Bay Area artist William T. Wiley (b. 1937) is well known as a painter, sculptor, and draftsman whose imagery is infused with a lively blend of satiric wit, cultural commentary, and storytelling. I Keep Foolin’ Around focuses on his significant work in printmaking and features prints from the museum’s collection, including its William T. Wiley Print Archive and the Crown Point Press Archive.

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It's Only a Pay Per Moon, 1974. Color lithograph on chamois with hand-coloring. 1978.1.179

Business Council Levels & Benefits

Contact Information

To learn more about corporate partnership at the Fine Arts Museums of San Francisco, please contact:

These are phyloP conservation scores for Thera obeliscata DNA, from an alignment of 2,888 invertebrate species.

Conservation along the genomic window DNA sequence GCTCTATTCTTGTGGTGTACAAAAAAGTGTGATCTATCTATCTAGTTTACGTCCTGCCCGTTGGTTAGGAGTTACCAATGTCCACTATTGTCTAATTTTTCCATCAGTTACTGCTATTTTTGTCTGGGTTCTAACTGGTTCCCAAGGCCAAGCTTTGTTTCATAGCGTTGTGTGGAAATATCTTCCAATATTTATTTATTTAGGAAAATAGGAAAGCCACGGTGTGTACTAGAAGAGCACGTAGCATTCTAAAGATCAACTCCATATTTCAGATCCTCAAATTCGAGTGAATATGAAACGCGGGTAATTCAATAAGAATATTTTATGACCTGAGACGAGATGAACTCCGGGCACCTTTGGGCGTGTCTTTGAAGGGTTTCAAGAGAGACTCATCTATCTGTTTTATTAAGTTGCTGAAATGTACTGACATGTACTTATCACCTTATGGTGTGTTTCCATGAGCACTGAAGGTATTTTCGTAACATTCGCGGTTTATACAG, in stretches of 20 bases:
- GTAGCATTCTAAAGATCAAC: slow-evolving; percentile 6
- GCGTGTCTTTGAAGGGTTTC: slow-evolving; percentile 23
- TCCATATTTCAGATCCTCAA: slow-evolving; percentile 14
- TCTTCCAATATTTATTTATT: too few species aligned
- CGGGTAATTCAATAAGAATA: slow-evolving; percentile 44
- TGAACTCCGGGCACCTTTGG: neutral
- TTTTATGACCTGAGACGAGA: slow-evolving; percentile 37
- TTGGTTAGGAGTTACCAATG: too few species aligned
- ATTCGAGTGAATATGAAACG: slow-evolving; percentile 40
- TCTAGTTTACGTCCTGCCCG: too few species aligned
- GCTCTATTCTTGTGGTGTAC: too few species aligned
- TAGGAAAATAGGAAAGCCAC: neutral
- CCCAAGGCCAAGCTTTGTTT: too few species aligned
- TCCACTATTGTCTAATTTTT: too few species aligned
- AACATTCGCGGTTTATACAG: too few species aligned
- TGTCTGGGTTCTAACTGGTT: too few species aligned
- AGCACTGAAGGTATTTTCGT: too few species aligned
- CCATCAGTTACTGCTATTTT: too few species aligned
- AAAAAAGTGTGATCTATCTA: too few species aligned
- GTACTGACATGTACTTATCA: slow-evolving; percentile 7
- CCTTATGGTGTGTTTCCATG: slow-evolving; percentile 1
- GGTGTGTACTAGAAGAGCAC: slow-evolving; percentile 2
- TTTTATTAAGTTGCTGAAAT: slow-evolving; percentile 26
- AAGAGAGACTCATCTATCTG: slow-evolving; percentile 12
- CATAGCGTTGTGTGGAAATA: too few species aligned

Suzy Varadi
Associate Director of Corporate and Foundation Giving
415.750.3546
svaradi@famsf.org

The Fine Arts Museums of San Francisco offer an exciting and diverse selection of corporate partnership opportunities designed to give your company the maximum return on investment whether your goal is marketing visibility, building brand awareness, providing once-in-a-lifetime client entertainment opportunities, employee engagement and philanthropic investment.

The Fine Arts Museums patrons comprise some of the region’s most influential and philanthropic leaders.

Planned Giving at the Fine Arts Museums of San Francisco

Contact Information

For information about opportunities for planned giving at the Fine Arts Museum, types of gifts, and tax advantages, please contact Michele Gutierrez, Chief Financial Officer, at mgutierrez@famsf.org or 415.750.3682.